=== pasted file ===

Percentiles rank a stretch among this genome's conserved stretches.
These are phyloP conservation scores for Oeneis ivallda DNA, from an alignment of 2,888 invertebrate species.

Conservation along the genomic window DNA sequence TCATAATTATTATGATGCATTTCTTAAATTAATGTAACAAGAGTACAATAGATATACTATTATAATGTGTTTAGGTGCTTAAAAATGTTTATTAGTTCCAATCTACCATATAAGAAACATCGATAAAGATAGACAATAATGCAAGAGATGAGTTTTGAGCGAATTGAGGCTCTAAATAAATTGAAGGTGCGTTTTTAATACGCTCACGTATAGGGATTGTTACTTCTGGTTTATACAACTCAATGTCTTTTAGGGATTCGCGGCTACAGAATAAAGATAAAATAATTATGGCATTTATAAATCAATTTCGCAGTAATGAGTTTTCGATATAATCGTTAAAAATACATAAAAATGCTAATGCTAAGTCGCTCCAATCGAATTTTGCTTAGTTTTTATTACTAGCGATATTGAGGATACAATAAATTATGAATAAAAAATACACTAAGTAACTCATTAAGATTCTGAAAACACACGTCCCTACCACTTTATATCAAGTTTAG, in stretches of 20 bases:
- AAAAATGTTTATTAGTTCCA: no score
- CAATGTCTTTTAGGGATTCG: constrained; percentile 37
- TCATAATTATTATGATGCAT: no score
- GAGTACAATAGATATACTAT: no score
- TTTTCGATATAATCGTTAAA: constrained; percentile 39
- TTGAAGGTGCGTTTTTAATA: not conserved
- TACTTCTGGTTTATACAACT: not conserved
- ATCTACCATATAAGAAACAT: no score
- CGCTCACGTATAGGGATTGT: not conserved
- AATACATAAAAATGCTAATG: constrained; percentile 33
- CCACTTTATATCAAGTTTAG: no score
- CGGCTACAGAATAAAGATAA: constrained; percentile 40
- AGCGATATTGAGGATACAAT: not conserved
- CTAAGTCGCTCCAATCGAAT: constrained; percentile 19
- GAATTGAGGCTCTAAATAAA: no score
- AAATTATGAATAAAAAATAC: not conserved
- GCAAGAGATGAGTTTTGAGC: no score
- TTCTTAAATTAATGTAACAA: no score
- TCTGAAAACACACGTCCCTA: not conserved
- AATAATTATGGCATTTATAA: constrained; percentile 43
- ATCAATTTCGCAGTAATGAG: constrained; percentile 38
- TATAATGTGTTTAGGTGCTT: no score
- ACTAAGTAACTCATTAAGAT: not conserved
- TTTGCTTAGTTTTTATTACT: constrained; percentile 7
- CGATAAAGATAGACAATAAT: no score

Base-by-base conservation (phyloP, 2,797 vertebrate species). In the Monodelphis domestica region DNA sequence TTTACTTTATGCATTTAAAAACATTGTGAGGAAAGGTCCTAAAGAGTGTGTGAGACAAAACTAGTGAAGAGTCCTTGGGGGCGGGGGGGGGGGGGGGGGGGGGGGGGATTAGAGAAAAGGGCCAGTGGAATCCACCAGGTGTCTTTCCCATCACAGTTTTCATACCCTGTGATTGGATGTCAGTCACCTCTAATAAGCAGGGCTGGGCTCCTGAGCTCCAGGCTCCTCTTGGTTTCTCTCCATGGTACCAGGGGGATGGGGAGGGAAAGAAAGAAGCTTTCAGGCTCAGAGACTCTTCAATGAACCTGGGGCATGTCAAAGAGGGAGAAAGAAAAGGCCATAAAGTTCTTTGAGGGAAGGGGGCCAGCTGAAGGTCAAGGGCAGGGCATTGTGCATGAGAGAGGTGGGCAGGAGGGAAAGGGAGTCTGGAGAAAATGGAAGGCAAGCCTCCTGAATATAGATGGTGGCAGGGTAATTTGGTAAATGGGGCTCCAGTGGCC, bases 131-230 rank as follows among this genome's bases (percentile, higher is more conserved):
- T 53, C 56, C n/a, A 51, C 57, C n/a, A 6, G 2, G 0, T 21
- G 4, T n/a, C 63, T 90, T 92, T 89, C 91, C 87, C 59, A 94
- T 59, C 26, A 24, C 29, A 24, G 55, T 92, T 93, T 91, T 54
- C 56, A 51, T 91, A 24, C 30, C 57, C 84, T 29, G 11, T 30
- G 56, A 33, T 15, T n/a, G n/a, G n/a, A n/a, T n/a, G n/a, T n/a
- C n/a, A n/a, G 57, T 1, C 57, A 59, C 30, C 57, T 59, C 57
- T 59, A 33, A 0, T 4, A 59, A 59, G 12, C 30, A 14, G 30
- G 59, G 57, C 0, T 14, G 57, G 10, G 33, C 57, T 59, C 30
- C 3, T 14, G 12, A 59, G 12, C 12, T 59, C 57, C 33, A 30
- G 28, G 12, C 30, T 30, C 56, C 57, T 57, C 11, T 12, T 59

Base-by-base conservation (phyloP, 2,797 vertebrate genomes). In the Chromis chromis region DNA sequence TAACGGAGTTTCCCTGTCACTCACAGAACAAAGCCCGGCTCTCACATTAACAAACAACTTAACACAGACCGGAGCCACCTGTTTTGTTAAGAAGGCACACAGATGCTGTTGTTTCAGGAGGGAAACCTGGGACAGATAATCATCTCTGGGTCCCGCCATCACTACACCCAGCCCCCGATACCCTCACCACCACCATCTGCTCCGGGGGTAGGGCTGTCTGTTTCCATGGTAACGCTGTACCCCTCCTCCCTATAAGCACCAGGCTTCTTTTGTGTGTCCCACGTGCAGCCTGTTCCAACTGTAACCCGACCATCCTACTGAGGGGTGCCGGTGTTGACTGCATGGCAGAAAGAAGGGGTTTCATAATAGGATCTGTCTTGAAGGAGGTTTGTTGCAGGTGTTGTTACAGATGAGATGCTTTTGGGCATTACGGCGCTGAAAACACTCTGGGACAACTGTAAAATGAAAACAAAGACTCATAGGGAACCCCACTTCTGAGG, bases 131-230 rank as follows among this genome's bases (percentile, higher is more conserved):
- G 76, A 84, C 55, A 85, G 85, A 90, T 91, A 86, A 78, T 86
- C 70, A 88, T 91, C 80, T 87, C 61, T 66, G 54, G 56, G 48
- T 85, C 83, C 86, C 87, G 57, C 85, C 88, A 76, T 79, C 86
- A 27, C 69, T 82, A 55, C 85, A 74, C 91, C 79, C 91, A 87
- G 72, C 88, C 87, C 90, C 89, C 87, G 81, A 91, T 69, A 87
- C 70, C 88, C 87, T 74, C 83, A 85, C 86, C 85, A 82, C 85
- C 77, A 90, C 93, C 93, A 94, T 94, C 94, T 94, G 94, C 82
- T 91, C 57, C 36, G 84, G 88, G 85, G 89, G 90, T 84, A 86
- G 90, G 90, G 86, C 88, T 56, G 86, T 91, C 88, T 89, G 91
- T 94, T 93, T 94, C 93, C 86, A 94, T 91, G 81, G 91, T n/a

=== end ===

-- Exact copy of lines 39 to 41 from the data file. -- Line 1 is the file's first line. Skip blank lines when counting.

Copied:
- G 28, G 12, C 30, T 30, C 56, C 57, T 57, C 11, T 12, T 59

Base-by-base conservation (phyloP, 2,797 vertebrate genomes). In the Chromis chromis region DNA sequence TAACGGAGTTTCCCTGTCACTCACAGAACAAAGCCCGGCTCTCACATTAACAAACAACTTAACACAGACCGGAGCCACCTGTTTTGTTAAGAAGGCACACAGATGCTGTTGTTTCAGGAGGGAAACCTGGGACAGATAATCATCTCTGGGTCCCGCCATCACTACACCCAGCCCCCGATACCCTCACCACCACCATCTGCTCCGGGGGTAGGGCTGTCTGTTTCCATGGTAACGCTGTACCCCTCCTCCCTATAAGCACCAGGCTTCTTTTGTGTGTCCCACGTGCAGCCTGTTCCAACTGTAACCCGACCATCCTACTGAGGGGTGCCGGTGTTGACTGCATGGCAGAAAGAAGGGGTTTCATAATAGGATCTGTCTTGAAGGAGGTTTGTTGCAGGTGTTGTTACAGATGAGATGCTTTTGGGCATTACGGCGCTGAAAACACTCTGGGACAACTGTAAAATGAAAACAAAGACTCATAGGGAACCCCACTTCTGAGG, bases 131-230 rank as follows among this genome's bases (percentile, higher is more conserved):
- G 76, A 84, C 55, A 85, G 85, A 90, T 91, A 86, A 78, T 86